Botanical Name: Anemone hepatica, Hepatica nobilis.
Other Common Names: Kidneywort, liverwort, liverleaf, liverflower, American liverwort, roundlobe hepatica, Leberblümchen (German), hepática (Spanish), skógarblámi (Icelandic), hépatique à trois lobes (French), blåsippa (Swedish).
Habitat: The plant is found mainly in Europe. Other species of hepatica can be found in East Asia and North America.
Description: Hepatica is a perennial plant of the Ranunculaceae ( or crowfoot family). The green leaves have three thick and hairless lobes.
The leaves stay green through winter. The plant blooms in winter or early spring and the flowers can be blue, purple or white.
The leaves and flowers grow directly from the rhizome. The plant has become a popular garden plant and it is easy to grow.
Plant Parts Used: It is primarily the leaves that have been used in herbal medicine.
The leaves are collected from late spring to mid-summer and dried for later use in liquid extracts and tinctures.
Therapeutic Uses, Benefits and Claims for Hepatica
The main ingredients found in hepatica are mucous substances, tannins and sugars, flavonoids, anthocyanins and saponin glycosides.
The fresh leaves contain the toxic substance protoanemonin which converts into anemonin when the plant is dried. Hepatica contains smaller amounts of protoanemonin than to other plants of the buttercup family.
Hepatica scientific name, Hepatica nobilis, means “noble liverplant” and refers to the primary medical use of the plant in the past.
The herb was widely used in folk medicine, particularly for the treatment of diseases of the liver and gallbladder.
The early immigrants to North America valued the herb as a remedy for hepatitis and found that the natives used a closely related species, sharp-lobed hepatica (H. acutiloba), similarly.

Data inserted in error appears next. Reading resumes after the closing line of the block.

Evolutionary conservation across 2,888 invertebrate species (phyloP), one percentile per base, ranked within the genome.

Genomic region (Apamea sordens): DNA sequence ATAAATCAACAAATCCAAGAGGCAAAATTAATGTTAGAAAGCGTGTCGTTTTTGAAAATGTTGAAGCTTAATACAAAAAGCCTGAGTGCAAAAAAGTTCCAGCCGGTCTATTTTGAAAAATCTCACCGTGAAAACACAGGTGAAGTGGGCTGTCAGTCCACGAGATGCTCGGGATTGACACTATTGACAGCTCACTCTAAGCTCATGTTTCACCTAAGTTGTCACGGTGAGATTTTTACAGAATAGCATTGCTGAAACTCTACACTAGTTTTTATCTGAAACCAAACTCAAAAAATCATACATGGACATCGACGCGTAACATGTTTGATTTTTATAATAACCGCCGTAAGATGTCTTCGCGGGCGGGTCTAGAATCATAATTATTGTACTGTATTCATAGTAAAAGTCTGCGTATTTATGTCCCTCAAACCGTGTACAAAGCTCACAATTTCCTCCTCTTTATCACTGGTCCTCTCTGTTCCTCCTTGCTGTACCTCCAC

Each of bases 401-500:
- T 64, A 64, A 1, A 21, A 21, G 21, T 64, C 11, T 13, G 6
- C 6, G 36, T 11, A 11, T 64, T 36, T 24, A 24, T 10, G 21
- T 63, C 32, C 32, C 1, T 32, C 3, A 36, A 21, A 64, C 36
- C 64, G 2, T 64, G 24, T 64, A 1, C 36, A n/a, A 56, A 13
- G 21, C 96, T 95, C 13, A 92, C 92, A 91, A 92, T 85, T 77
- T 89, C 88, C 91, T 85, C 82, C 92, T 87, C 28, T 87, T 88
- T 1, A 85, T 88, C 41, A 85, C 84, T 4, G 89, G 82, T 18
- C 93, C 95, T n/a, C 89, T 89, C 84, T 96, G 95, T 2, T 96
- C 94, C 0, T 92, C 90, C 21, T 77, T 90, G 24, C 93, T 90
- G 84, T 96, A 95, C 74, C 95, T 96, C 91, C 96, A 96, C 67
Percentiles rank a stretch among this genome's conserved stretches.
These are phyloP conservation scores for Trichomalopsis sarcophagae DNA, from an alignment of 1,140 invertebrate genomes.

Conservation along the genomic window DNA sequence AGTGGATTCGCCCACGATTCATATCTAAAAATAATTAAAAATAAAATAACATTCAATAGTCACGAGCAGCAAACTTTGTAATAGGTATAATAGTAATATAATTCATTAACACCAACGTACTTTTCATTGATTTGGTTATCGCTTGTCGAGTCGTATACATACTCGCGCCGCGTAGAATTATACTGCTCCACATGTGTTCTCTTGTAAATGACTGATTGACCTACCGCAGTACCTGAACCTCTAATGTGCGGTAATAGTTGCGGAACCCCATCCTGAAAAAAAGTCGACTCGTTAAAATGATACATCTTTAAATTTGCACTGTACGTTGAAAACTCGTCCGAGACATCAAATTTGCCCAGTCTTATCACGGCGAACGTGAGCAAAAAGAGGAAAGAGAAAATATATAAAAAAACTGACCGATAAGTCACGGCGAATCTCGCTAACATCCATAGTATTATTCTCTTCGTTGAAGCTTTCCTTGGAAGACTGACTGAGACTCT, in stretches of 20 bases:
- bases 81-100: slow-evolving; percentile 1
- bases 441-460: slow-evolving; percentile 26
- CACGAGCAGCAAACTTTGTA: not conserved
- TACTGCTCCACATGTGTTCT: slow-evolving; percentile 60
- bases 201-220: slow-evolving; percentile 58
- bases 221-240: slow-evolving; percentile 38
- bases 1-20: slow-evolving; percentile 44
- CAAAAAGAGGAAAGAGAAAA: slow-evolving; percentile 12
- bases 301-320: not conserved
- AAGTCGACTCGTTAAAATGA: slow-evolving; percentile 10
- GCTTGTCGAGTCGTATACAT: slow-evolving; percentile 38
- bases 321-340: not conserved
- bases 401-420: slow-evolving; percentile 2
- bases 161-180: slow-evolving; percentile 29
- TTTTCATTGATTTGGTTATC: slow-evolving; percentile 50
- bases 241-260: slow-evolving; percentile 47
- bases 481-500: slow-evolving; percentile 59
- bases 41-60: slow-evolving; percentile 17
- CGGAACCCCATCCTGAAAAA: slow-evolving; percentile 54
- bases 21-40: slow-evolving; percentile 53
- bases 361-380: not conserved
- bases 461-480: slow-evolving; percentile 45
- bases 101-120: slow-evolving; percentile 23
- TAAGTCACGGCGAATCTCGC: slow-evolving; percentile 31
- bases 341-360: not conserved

In earlier times it was a widespread practice to eat the first emerging flowers in the spring as it was said they would protect against viper bites and a number of diseases in the coming year.
The plant has been used for its astringent, diuretic and antibiotic properties. Extracts or decoctions made from the leaves have been used in herbal medicine for the treatment of liver ailments, gallbladder ailments and digestive disorders, and to treat coughing and bronchitis.
The herb can be used as a gargle for inflammation of the gums and chronic irritation of the neck and throat.
Tannins found in the leaves have astringent effects making the herb useful for internal bleeding, and because of the plant diuretic effect, it has also been used as an herbal remedy for kidney and bladder diseases.
The herb was once used externally to treat slow healing wounds, minor injuries, ringworm, sunburn and to get rid of freckles.
In homeopathy, it is still used in diluted alcohol extract against bronchitis.
It is very rarely used in today’s herbal medicines.
Hepatica is not one of those herbs suited for the home herbalist and self-medication.
Potential Side Effects of Hepatica
Hepatica is slightly toxic, and ingestion of large amounts of
the herb can be dangerous.
Like other species in the buttercup family, it contains the toxic substance protoanemonin but in lesser quantity than, for example, wood anemone (Anemone nemoralis).
The herb has a slightly burning taste, and can cause mucosal irritation, vomiting and stomach ache. A trained herbalist or other health care provider should be consulted prior to the use of this herb as an herbal medicine.
Brown, Deni: The Royal Horticultural Society New Encyclopedia of Herbs & Their Uses. London, England. Dorling Kindersley 2002.
Príhoda, Antonín, Ladislav Urban & Vera Nicová: The Healing Powers of Nature. Leicester, England. Blitz Editions 1998.
Volák, Jan & Jiri Stodola: The Illustrated Book of Herbs. London, England. Caxton Editions 1998.
Stuart, Malcolm: The Encyclopedia of Herbs and Herbalism. London, England. Orbis Publishing 1979.
Williamson, Elisabeth M.: Potter’s Herbal Cyclopaedia. Essex, England. Saffron Walden 2003.